What to Know About Taking Back Equipment in Account Takeovers

How to handle trying to regain equipment when you’ve lost an account.

A recent inquiry touched on how to handle certain installed equipment when an account is taken over by another provider. The dealer asked: “If we go out and pull our radio after a fire system is online and notify the AHJ the system is offline, what exposure does that create for us? We have since notified this competitor that we never sell our radios. If this were to happen again, is there any recourse for this competitor if they use one of our radios again for interfering with our ownership and recovery of our equipment?”

Because my alarm law practice started representing alarm companies in New York City this issue came up often. It wasn’t radios then, it was the entire leased system. The preferred business model then for commercial accounts was to lease the alarm system. Our Standard Form Agreements still offer “leased” versions for security and fire installations. Instead of discussing the pros and cons of selling vs. leasing business models, I’ll address the specific questions and perhaps a perspective of the leasing business model will become apparent.

An alarm company does need to identify its equipment as its property. You can do it a number of ways, from stickers on the panel, notice on your decals, signs near the panel, etc. Another way is to file a UCC-1 Financing Statement stating that the equipment is owned by you. This is not the purpose of the UCC-1 (which is used to perfect a security interest in collateral rather than declare ownership) but it may be effective to put a new owner of the premises on notice. It’s not likely to be given any effect for a competitor taking over the system since that competitor would have no reason to do a UCC search.

“Pulling” your radio or other equipment could prove challenging. You have no right to access the premises and you would be trespassing if you don’t have permission to enter and remain on the property. Unless you own the entire system you would be interfering and potentially dismantling a system you don’t own. The subscriber may dispute your ownership. While leaving your equipment onsite hoping that a new owner will engage you or that your old subscriber will continue paying you and restore the relationship, it may be construed as an abandonment of the equipment.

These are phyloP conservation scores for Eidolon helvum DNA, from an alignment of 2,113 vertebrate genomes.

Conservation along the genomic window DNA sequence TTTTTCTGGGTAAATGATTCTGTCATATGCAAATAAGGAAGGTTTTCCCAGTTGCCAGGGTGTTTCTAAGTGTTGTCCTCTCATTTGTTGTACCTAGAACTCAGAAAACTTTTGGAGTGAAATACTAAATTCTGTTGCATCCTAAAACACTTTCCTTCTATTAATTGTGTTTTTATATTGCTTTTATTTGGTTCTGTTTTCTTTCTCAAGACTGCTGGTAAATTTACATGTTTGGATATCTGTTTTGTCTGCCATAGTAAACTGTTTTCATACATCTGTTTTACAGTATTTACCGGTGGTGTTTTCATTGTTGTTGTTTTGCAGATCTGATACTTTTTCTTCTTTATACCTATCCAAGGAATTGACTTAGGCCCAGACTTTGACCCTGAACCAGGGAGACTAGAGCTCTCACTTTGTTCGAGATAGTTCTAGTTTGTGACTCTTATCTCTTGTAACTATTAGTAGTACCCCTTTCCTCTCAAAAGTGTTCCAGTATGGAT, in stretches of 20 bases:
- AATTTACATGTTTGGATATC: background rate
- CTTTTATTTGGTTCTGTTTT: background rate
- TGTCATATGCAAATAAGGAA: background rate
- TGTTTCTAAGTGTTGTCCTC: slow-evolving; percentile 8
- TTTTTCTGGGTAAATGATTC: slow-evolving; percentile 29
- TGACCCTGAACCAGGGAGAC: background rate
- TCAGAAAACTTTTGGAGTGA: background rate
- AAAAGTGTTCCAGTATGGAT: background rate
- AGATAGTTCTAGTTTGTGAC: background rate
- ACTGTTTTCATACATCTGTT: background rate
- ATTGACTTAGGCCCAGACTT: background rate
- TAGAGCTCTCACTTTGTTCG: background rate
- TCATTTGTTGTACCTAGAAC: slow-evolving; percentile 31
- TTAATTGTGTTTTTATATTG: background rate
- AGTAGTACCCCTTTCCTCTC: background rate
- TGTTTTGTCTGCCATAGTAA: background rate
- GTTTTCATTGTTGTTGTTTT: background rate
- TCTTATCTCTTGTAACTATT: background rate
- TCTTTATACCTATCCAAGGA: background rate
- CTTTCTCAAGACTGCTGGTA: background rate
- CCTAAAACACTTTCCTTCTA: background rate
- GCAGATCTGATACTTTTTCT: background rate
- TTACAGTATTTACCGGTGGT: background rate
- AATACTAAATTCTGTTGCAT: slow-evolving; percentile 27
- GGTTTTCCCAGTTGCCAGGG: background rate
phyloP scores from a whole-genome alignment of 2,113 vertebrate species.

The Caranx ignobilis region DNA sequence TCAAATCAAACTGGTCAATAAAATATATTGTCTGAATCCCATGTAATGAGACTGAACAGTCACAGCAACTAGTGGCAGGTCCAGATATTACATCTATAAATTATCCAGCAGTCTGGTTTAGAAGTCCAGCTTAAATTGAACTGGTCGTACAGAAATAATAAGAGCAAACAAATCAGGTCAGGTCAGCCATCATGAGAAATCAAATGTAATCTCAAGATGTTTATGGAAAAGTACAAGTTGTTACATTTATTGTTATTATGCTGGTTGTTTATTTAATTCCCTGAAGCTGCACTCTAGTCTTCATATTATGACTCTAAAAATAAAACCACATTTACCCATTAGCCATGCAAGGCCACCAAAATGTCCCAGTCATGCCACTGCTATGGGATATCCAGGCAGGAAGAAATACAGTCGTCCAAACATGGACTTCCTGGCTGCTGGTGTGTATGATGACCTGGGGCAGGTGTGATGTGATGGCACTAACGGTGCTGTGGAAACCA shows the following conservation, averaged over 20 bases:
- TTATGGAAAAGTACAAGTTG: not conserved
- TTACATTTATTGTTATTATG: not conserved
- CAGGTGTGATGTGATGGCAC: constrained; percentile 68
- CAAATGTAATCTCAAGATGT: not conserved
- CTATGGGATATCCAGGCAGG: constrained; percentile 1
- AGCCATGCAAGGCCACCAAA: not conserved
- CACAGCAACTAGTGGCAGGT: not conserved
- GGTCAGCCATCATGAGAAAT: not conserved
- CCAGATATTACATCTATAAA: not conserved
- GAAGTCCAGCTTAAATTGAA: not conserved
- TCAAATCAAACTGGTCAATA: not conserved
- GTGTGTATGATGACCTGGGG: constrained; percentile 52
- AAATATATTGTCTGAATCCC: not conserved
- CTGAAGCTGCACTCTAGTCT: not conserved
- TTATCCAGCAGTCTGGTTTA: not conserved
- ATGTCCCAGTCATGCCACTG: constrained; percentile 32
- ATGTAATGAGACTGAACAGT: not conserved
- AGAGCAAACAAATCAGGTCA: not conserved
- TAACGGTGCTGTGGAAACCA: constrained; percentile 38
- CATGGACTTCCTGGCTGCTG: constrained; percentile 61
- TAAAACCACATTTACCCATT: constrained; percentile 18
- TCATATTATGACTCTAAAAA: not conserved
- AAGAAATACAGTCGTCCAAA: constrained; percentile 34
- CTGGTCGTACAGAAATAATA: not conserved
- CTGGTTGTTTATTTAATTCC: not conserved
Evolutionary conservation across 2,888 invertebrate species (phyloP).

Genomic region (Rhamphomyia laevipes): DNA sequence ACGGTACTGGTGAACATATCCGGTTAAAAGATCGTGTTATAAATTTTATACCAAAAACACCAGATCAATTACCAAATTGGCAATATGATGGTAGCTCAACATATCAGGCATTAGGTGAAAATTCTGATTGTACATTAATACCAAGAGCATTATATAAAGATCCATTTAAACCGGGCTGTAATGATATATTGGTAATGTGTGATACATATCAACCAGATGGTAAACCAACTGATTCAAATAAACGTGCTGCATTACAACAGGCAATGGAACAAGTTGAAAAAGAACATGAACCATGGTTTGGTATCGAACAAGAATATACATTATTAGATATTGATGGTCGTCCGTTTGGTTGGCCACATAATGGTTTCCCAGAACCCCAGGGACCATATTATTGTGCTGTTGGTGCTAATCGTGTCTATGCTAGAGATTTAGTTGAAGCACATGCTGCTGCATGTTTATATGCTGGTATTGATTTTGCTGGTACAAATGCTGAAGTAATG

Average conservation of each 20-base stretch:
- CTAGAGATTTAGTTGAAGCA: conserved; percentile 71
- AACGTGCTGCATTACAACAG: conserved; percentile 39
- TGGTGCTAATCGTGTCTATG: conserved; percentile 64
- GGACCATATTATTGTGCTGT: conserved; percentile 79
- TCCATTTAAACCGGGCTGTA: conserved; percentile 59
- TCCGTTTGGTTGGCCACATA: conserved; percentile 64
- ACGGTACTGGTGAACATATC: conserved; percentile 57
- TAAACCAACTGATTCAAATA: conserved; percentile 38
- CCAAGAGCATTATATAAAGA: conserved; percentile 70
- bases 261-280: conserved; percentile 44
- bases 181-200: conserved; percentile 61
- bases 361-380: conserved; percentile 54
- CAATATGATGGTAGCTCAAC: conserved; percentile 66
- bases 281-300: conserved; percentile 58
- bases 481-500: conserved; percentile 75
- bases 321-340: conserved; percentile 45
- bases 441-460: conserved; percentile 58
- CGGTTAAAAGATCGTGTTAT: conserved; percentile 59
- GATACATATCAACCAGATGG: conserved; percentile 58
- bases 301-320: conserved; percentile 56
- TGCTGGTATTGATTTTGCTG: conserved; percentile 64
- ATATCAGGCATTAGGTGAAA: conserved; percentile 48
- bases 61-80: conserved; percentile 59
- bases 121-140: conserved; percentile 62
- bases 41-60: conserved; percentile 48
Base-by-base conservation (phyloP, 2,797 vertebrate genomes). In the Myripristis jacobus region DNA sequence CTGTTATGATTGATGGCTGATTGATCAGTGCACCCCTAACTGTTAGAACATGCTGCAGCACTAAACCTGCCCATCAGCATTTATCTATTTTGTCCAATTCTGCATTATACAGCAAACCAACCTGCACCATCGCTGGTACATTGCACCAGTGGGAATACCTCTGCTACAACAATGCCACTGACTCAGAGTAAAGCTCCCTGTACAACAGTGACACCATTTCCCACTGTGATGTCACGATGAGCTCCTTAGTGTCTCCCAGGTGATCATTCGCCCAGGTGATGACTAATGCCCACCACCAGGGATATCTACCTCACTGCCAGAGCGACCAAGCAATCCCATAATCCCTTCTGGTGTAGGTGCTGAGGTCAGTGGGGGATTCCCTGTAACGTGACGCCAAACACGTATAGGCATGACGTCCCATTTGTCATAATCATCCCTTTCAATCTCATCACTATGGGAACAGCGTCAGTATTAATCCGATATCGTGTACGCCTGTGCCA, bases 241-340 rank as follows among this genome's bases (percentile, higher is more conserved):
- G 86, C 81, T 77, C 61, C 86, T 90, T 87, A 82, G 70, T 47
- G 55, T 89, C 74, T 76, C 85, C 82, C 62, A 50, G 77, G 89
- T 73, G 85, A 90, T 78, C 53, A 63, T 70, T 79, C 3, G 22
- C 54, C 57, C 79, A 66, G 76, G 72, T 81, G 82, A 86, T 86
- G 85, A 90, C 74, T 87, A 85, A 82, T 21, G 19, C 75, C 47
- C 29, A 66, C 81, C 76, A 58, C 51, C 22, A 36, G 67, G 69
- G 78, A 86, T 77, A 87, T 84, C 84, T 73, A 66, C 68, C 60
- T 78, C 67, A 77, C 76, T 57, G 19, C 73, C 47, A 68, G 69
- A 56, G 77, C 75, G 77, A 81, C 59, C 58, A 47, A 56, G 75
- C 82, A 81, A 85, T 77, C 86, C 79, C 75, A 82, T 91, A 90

The subscriber is not obligated to store it for you and certainly if you’re offered the opportunity to remove the equipment, and don’t for whatever reason, the subscriber or new owner may be justified in treating the equipment as abandoned. Engaging in this “self-help” could get you arrested for trespass or theft. If you really want the equipment back then you should avail yourself of the offer, or demand, by the subscriber to remove the equipment, or you should make the demand promptly for removal and then follow through if permitted.

The Standard Form Lease offers another alternative: your option to deem the equipment sold for the “agreed upon price,” which is stated in the lease. The sale price is usually sufficient incentive for the subscriber to permit removal, or sufficient for you to allow the subscriber to pay for it and retain it.

If your equipment is properly labeled, or you have effectively put the other alarm company on notice that the system or equipment is leased and your property, you could argue that the competitor has converted your property. Conversion is a tort action (also criminal, but not likely going to be prosecuted) and you can sue the competitor and the subscriber for conversion. Your damages are likely to be the value of the equipment at time of conversion.

We have argued in these cases that the value should be the fair market value of the installed and working system, which would be considerably higher than used equipment sitting in a box or available for purchase. Sometimes the lawsuits get settled and everyone is more or less content with the outcome. Going all the way through trial is likely to be a costly endeavor and not worth the effort or expense unless it’s very extensive system.

Another way the Standard Form Agreements deal with this issue is providing that all programming remains the property of the alarm company. Reprogramming a fire alarm system in a large building may be costly enough to encourage the subscriber or new owner to stick with you.

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About the Author


Security Sales & Integration’s “Legal Briefing” columnist Ken Kirschenbaum has been a recognized counsel to the alarm industry for 35 years and is principal of Kirschenbaum & Kirschenbaum, P.C. His team of attorneys, which includes daughter Jennifer, specialize in transactional, defense litigation, regulatory compliance and collection matters.

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